From The Invoice Market:

Australia’s builders are drowning in a sea of unpaid customer bills, with $15.4 billion worth of outstanding invoices crippling their ability to grow, new research has found.

The Invoice Market’s SME Cash Flow Crisis Report shows that small and medium enterprises (SMEs) in the construction sector are perpetually owed on average $44,812 each, with corporate customer excuses ranging from ‘lost in the system’ and ‘in dispute’ to ‘being reviewed internally’ and ‘being processed offshore’.

Alarmingly, 48 per cent of builders have no strategy in place to manage their company cash flow, which impacts their ability to pay their housing and other living expenses.

This in turn creates a disincentive to hire new staff, and makes it harder to pay existing workers.

The Invoice Market CEO, Angus Sedgwick, said the findings had important implications for the construction sector, which employs 1 038 000 people across Australia.

“One of the most striking findings of this report is that while late payments cost companies money, it is the hidden cost in time that is the most revealing,” Mr Sedgwick said.

“On average, 50 per cent of builders have to ask twice or three times for their bills to be paid by errant corporate customers.”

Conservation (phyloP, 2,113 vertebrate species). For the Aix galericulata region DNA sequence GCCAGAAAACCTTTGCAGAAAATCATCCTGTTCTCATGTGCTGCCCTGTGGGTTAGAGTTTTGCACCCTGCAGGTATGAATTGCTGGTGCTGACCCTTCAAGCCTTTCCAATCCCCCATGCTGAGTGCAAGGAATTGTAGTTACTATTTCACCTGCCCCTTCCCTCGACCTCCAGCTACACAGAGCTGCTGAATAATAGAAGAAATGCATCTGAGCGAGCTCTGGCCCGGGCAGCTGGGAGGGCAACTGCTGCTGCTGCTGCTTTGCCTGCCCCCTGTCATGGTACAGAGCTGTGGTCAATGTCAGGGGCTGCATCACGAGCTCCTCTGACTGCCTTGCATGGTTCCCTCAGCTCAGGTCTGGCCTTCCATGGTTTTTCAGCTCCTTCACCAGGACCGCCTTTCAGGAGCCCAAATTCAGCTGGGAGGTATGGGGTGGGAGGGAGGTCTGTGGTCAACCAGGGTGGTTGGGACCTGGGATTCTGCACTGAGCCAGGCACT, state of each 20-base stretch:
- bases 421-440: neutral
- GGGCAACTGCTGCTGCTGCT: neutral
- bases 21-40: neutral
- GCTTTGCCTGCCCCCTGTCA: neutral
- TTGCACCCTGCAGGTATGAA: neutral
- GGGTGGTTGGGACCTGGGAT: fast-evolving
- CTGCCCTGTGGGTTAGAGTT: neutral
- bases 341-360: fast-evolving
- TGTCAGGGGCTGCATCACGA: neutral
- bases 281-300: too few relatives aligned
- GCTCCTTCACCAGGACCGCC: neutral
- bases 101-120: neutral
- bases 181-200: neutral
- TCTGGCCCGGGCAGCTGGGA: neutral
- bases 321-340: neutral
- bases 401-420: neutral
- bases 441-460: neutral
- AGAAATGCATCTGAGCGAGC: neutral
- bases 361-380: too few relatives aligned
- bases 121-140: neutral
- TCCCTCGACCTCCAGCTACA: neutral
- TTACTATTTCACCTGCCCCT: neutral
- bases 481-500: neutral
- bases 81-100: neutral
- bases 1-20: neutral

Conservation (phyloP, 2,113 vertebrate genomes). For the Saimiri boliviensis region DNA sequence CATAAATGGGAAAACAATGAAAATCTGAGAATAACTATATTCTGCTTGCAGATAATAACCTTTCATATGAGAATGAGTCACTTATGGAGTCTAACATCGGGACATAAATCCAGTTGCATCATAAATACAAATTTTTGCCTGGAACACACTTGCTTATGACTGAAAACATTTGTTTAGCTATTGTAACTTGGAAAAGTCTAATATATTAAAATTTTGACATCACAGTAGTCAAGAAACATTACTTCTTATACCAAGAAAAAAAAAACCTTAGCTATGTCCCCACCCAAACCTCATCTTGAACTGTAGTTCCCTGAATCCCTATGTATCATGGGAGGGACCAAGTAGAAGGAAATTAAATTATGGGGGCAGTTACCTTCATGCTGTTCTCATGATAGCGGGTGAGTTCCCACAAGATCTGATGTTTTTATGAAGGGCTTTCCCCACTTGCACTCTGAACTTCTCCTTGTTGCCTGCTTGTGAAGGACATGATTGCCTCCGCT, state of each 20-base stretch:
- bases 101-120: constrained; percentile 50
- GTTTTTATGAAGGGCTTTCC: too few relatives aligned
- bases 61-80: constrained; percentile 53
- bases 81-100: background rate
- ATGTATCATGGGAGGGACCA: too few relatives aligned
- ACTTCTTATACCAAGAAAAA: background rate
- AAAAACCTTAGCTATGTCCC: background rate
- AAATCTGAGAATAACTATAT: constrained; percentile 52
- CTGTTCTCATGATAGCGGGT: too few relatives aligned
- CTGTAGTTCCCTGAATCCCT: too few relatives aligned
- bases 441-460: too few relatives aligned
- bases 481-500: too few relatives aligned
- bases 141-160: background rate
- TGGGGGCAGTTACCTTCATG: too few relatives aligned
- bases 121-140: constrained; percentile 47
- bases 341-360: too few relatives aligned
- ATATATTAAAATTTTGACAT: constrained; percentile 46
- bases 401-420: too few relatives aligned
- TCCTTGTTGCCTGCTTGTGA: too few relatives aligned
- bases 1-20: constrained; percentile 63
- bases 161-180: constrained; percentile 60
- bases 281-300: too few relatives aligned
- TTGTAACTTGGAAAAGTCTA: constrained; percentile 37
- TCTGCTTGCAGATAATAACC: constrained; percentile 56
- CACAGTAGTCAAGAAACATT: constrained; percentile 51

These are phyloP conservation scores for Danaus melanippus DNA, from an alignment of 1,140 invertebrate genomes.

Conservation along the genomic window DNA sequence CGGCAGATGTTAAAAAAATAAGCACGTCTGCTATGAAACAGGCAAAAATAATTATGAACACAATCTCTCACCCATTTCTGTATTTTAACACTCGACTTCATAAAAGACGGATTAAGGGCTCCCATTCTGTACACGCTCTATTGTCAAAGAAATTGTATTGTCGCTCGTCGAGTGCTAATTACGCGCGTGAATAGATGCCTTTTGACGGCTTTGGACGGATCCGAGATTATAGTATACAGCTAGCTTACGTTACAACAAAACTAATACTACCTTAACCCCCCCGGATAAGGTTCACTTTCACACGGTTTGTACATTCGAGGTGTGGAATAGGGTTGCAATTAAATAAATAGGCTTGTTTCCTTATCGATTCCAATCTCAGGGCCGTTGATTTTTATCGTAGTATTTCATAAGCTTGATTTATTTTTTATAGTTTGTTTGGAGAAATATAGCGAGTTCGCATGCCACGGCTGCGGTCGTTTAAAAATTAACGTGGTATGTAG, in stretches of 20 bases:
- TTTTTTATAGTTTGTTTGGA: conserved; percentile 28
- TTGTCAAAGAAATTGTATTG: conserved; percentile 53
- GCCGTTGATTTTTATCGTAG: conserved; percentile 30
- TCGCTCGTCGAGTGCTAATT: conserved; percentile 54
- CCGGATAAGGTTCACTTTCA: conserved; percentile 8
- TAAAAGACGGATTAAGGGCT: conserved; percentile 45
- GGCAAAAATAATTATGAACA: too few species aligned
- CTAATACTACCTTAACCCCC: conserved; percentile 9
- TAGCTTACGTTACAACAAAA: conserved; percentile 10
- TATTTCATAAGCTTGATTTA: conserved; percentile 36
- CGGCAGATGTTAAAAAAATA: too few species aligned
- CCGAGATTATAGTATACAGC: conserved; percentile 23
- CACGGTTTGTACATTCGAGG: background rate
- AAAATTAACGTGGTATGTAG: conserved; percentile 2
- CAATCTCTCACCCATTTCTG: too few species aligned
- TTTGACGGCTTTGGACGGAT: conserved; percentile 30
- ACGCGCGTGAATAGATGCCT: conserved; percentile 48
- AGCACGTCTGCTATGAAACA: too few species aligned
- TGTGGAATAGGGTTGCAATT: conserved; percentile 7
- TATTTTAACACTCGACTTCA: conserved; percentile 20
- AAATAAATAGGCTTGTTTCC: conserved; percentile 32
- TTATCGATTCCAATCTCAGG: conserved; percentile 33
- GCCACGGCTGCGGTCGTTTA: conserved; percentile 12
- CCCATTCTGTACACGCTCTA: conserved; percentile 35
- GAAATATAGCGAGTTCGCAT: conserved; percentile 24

According to the Australian Bureau of Statistics, 47 per cent of construction companies go out of business in the first three years of operation[1].

And according to the Australian Securities and Investment Commission, poor cash flow is cited as a factor in 40 per cent of all business failures[2].

Extraordinarily, in eight per cent of cases, companies are forced to demand payment four or more times.

And the problem is getting worse. Thirty-six per cent of customers have sought to extend their payment terms in the last 12 months, suggesting cash flow is an emerging problem for builders.

Mr Sedgwick said that contrary to popular belief that big businesses and multi-nationals treat small businesses poorly, small businesses were actually the tardiest in paying their bills to other SMEs.

“This means that Australian SMEs are prepared to break their word with suppliers to help their own business.”

“It doesn’t have to be this way. If SMEs can free up their cash flow, it will not only help their own businesses, but it will have profound benefits for national economic growth and job creation,” he said.

Key findings of the report include:

  • Across all industries, more than 40 per cent of SMEs typically have more than 11 invoices outstanding, collectively worth an average of $38,000.

  • Extended across the economy, this amounts to a $76 billion ‘cash flow handbrake’.

  • Schools and health services have the lowest rate of delinquent debts of any industry in the country, suggesting that teachers and doctors are significantly more commercial, and better at managing their debtors, than other industries.

  • Accounting, financial services, agriculture, construction and professional services companies also fare well.

  • SMEs in hospitality and tourism, real estate services, manufacturing, advertising, transport, mining, utilities and IT suffer the longest wait times before their bills are paid.

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